Of course, if you want to sink more than 20-something minutes into Clarissa's alternate futures, there's also Things I Can't Explain, the book Kriegman published last year that looks at Clarissa's life in her twenties.

7. And there was that album

Yep, in 1994 Hart (as Clarissa and the Straitjackets) released a seven-song mini-album, This Is What "Na Na" Means that skews more alt rock than bubblegum pop. It's both better and worse than you might expect.

8. Speaking of that theme song…

You hear that song once, and it's stuck in your head for the day. But you might be surprised to learn that the woman singing those "naa naa" lyrics had some success singing outside the context of this theme song. Rachel Sweet, who also wrote the Clarissa theme, released four albums between 1978 and 1982, and might be most familiar for her 1981 duet with Rex Smith, "Everlasting Love." Sweet had previously collaborated with Kriegman on a show for Comedy Central back when it was still called the Comedy Channel.

9. Ferguson became the software designer we all bet Clarissa would have become

Clarissa may have been the technologically adept one in the Darling house, but in real life, Jason Zimbler, who played little brother Ferguson, ended up with the career in software. According to a 2013 issue of Paste magazine, Zimbler designed software for HBO. In the above clip, just fast-forward to 9:40 to see what Fergface looked like in 2014.

10. And Clarissa's dad had a recurring role on Mad Men

Actor Joe O'Connor has acted before and since Clarissa, but he might be most familiar from Mad Men, on which he played Tom Vogel, the father to Alison Brie's character.

11. And there were a few roles on Clarissa that were played by actors who'd later go on to become famous

A young JoAnna Garcia Swisher appeared as Fiona, the short-lived love interested for Ferguson, for example.

A pre-Harriet the Spy Michelle Trachtenberg played Elsie, a young girl that Clarissa babysits.

And in his first credited TV role, James Van Der Beek played Paulie, a guy who falls for Clarissa's edgy alter-ego, Jade.

12. There's also a Hunger Games connection

Above is the fourth-season episode "A Little Romance," which is credited to none other than Suzanne Collins, who worked as a TV writer before she made major bank as the author of the Hunger Games books. You have to wonder if just a bit of Clarissa ended up in Katniss – or the other way around.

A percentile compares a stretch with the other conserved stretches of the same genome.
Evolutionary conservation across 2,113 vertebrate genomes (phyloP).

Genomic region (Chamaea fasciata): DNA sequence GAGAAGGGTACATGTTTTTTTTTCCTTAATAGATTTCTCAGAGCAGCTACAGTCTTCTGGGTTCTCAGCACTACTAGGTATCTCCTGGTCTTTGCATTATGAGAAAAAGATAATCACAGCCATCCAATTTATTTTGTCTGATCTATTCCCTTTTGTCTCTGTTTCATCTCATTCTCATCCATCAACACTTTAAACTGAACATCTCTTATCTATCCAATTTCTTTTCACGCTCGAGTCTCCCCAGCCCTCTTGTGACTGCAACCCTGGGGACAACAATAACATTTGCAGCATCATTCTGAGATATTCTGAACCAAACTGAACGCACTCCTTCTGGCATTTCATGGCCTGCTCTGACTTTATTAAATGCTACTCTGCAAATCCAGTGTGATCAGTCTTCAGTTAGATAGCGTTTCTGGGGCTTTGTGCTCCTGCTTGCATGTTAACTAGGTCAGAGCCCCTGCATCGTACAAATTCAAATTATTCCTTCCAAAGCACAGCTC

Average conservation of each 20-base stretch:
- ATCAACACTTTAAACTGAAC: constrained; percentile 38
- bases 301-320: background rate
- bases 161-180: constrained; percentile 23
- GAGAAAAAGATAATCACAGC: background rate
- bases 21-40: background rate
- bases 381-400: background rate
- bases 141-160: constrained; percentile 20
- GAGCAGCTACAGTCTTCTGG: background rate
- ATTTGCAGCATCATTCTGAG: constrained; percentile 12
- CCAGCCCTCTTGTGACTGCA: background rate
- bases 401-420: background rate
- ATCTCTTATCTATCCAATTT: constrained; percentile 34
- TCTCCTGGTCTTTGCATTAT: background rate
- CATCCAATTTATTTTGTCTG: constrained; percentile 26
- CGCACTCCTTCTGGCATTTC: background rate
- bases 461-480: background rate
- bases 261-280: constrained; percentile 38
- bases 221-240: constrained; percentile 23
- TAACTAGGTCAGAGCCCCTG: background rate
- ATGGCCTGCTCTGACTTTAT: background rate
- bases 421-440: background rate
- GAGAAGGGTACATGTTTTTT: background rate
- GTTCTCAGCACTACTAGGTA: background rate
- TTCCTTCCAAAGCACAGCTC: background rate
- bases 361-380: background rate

13. The show was canceled for the most Nickelodeon reason ever

In the Mental Floss article, Kriegman notes that the show ended not because of low ratings but because Clarissa (and Hart) aged out of the Nickelodeon demographic. "In those days, Nickelodeon stopped at 14 and MTV started at 15 or 16, and there was no middle ground," he said. "They felt she was way too old for the network. And I just felt like she could've kept going, and there wasn't really a reason to stop from any perspective. I think people would have stuck with her."

14. Hart may yet be down for a reunion

Hart had long said she had no interest in revisiting Clarissa, but in the age of Fuller House, she seems slightly more amenable to the idea. "I think it's great," she told E! "I mean I totally get it. Never say never, but I'm not going to try to push it, really. People have already approached me about doing a few reboots, whether it's Clarissa or Sabrina." Hart went on to say that she'd more interested if she came across a script that treats her past characters right.

15. And the show's creator thinks he knows the secret to its success

Though Clarissa helped shape a lot of subsequent shows about pre-teen girls, Kriegman thinks there's one important difference between his creation and the ones that followed. As he explained to Splitsider, "Clarissa was smart. She wasn't trying to be a 'star.' Being a star for Clarissa would have been a step down. Her character wasn't aspiring to be famous in a rock and roll star kind of way. She admired smart people. She admired Madonna, but she admired a scientist, for that matter."

"The shows that came after are supposed to be 'aspirational,' but [their characters] are really aspiring to be show business stars, which is about the least functional, least useful thing in the world," Kriegman said. "American Idol and all these shows are great, but being a scientist or being a journalist or being a painter or being anything is more important."